Globalfoundries and ARM announce 2.5GHz 28nm SoC success

We've already reported about Globalfoundries and ARM's relationship when we visited GTC Taiwan back in September and back then the two companies had 2GHz Cortex-A9 test chips up and running. Fast forward three months and the two have achieved speeds of 2.5GHz, again on test chips, but they've also announced that they've taped out 20nm technology qualification vehicles based around the Cortex-A9 architecture.

We've already reported about Globalfoundries and ARM's relationship when we visited GTC Taiwan back in September and back then the two companies had 2GHz Cortex-A9 test chips up and running. Fast forward three months and the two have achieved speeds of 2.5GHz, again on test chips, but they've also announced that they've taped out 20nm technology qualification vehicles based around the Cortex-A9 architecture.

The big news here is that we should be able to expect both 32nm and 28nm ARM based processors to be manufactured by Globalfoundries in large quantities come next year, at least as long as there are customers. It should be noted that the current chips are based on Globalfoundries 28nm high performance technology and the company is expecting further performance improvements one it moves to its high performance plus (HPP) platform. The press release talks about the HPP parts to be for “wired networking applications” rather than smartphones, although the 2.5GHz chips that were announced should be suitable for a wide range of mobile consumer devices.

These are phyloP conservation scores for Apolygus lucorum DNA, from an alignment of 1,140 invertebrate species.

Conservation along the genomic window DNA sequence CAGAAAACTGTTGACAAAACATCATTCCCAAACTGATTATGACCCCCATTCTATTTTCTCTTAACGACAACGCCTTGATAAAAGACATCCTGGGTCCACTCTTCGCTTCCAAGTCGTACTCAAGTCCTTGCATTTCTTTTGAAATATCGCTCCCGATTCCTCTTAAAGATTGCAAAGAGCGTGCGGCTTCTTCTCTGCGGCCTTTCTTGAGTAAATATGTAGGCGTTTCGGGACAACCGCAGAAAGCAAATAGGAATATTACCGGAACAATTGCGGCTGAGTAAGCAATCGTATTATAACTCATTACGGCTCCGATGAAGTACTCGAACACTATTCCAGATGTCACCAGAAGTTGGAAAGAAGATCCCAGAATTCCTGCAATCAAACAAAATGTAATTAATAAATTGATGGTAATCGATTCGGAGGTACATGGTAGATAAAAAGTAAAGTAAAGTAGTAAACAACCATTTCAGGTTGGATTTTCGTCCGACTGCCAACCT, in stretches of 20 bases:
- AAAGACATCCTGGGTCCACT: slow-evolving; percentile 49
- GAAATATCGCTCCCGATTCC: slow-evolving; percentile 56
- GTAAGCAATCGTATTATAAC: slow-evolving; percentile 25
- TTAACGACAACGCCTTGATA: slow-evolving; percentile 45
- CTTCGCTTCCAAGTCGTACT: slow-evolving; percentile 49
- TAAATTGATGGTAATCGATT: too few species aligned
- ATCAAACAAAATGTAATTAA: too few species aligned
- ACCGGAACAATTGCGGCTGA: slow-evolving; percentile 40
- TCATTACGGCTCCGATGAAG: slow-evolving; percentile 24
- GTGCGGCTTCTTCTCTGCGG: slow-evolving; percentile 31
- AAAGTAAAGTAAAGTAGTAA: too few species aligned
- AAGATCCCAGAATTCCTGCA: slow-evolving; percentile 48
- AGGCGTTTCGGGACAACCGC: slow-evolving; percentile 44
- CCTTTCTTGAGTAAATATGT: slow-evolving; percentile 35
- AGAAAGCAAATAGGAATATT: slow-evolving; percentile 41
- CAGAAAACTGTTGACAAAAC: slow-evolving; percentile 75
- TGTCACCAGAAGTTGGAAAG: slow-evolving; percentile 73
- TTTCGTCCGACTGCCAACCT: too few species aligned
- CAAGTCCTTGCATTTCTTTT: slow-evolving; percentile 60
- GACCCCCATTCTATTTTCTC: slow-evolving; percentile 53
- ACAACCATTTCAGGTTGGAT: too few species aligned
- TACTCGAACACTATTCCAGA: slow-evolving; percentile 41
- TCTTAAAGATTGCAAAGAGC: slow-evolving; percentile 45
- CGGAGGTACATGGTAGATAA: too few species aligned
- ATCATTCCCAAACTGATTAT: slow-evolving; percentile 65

As for the 20nm technology qualification vehicle or TQV, well, Globalfoundries is expecting a 35 percent increase in performance and nearly half the power consumption compared to a 28nm counterpart, much higher than what was said back in September. This isn't likely to be something we'll see until 2013 of Globalfoundries roadmaps are anything to go by. We're still curious about the fact that the two companies hasn't mentioned the Cortex-A15 architecture at all, as we're expecting the first SoC's based on ARMs next generation core to arrive towards the end of next year, but maybe it's not that different to manufacture from the Cortex-A9, or the two aren't willing to give away too many details at the moment. The good news for Globalfoundries is that the company should be able to find a few additional customers this way, as we're fairly certain that ARM would recommend to go with Globalfoundries over say TSMC due to the closer relationship between Globalfoundries and ARM.